Berkeley Speaker Series
Thursday, April 21 at the Northbrae Community Church at 941 the Alameda, Bob Lewis is coming to discuss “The Top and Bottom of Central America”. 7:00 pm refreshments, 7:30 pm program.  For more information, click here.

Urban Watershed Stewardship Grant Program, Spring 2011 Cycle
The SFPUC’s Urban Watershed Management Program has partnered with San Francisco’s Community Challenge Grant Program to offer grants for community-based projects which help manage the city’s storm water using green infrastructure. The grants are based on the idea that small actions by San Francisco community members can add up to large benefits for San Francisco’s watersheds and sewer infrastructure. The grants support the planning, construction, and maintenance of low impact design (LID) based storm water management facilities. Projects harvest rainwater, remove impervious surfaces, or implement other green infrastructure like bioswales and rain gardens. In addition to managing storm water, projects beautify neighborhoods, provide recreational opportunities, and educate residents about the city’s water and wastewater systems.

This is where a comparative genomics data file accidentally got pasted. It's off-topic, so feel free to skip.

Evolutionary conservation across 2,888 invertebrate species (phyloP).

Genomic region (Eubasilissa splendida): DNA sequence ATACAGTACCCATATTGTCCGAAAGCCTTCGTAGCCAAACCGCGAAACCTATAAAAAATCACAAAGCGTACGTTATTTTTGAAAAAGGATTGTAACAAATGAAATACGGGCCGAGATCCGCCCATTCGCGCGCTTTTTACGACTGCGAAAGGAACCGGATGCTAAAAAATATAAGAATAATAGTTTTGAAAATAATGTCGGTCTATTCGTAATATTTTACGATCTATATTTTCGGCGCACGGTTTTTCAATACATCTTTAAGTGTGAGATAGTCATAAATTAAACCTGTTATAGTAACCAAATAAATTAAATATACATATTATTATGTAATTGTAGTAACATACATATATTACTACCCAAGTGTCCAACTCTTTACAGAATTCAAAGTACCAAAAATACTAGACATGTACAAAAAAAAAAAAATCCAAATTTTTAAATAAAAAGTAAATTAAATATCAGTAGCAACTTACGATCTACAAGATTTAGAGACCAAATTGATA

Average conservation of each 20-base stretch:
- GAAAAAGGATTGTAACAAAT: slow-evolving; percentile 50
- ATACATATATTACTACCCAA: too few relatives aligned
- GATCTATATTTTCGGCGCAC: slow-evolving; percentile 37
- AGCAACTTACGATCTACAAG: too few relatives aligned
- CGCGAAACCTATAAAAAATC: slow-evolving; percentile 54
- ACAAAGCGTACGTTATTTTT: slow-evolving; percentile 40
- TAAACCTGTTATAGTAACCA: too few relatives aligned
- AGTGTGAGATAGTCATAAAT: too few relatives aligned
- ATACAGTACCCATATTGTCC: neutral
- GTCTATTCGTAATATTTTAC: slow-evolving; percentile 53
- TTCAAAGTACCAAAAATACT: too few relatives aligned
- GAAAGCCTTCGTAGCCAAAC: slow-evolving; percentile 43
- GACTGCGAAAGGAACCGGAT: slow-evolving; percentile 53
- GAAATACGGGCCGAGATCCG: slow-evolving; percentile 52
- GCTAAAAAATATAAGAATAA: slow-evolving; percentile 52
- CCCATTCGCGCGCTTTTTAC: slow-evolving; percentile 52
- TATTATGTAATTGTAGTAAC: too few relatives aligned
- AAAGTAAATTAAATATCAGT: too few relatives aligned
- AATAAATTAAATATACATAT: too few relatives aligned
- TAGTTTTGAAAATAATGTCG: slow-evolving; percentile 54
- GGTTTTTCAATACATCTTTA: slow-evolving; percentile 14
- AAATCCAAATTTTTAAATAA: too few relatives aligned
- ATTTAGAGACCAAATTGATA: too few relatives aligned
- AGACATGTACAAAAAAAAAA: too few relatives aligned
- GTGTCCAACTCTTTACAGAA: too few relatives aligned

Critical dates for the Spring 2011 grant cycle are listed below:
Grant Cycle Opens: Wednesday, March 9, 2011
Grant Application Deadline: Wednesday, April 6, 2011

More information is available at http://www.sfgsa.org/index.aspx?page=4264.

Give Your Students the Universe: Bring an Astronomer Into Your Classroom
Project ASTRO pairs Bay Area teachers in grades three—nine with astronomers who have a keen interest in sharing the wonders of astronomy with students. Together, partners attend a free 2-day summer workshop on August 12 – 13, 2011 to learn hands-on, inquiry-based astronomy activities.  Get great stuff for your classroom including The Universe at Your Fingertips 2.0 (a large collection of resources for teaching astronomy on a DVD-ROM), posters, NASA goodies, a Galileoscope (a telescope perfect for classroom use), and more. The application deadline is May 23, 2011.
 
For more information and to apply, please visit: http://www.astrosociety.org/education/astro/bayarea/teacher.html.

June 6-10, 2011

San Francisco, CA

Science in the Park